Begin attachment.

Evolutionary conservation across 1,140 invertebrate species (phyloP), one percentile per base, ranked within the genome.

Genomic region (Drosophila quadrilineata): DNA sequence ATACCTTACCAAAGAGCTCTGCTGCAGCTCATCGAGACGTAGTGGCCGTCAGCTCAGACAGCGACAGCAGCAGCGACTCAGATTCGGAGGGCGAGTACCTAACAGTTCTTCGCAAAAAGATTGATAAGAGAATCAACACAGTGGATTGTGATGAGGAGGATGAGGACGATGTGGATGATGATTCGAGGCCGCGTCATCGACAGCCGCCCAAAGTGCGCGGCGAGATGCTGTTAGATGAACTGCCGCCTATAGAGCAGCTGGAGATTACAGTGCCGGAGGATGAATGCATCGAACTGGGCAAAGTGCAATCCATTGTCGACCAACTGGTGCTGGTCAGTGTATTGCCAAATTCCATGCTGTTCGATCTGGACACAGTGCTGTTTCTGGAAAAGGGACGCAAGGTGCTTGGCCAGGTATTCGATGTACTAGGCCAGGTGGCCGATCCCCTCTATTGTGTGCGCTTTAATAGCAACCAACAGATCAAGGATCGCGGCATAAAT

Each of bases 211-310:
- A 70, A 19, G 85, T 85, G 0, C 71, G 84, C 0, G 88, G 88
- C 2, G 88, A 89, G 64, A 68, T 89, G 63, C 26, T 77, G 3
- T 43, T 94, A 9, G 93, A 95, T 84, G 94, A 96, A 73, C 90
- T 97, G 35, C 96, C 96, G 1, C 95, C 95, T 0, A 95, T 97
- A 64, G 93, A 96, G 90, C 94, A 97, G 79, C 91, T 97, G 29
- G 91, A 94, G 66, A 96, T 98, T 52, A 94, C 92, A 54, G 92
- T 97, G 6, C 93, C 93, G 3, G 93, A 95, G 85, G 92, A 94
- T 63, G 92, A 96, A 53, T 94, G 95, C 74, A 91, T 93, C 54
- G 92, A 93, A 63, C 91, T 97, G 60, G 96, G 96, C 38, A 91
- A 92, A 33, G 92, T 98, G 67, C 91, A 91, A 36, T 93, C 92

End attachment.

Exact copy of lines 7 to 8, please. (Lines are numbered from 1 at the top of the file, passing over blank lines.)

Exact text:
- T 97, G 35, C 96, C 96, G 1, C 95, C 95, T 0, A 95, T 97
- A 64, G 93, A 96, G 90, C 94, A 97, G 79, C 91, T 97, G 29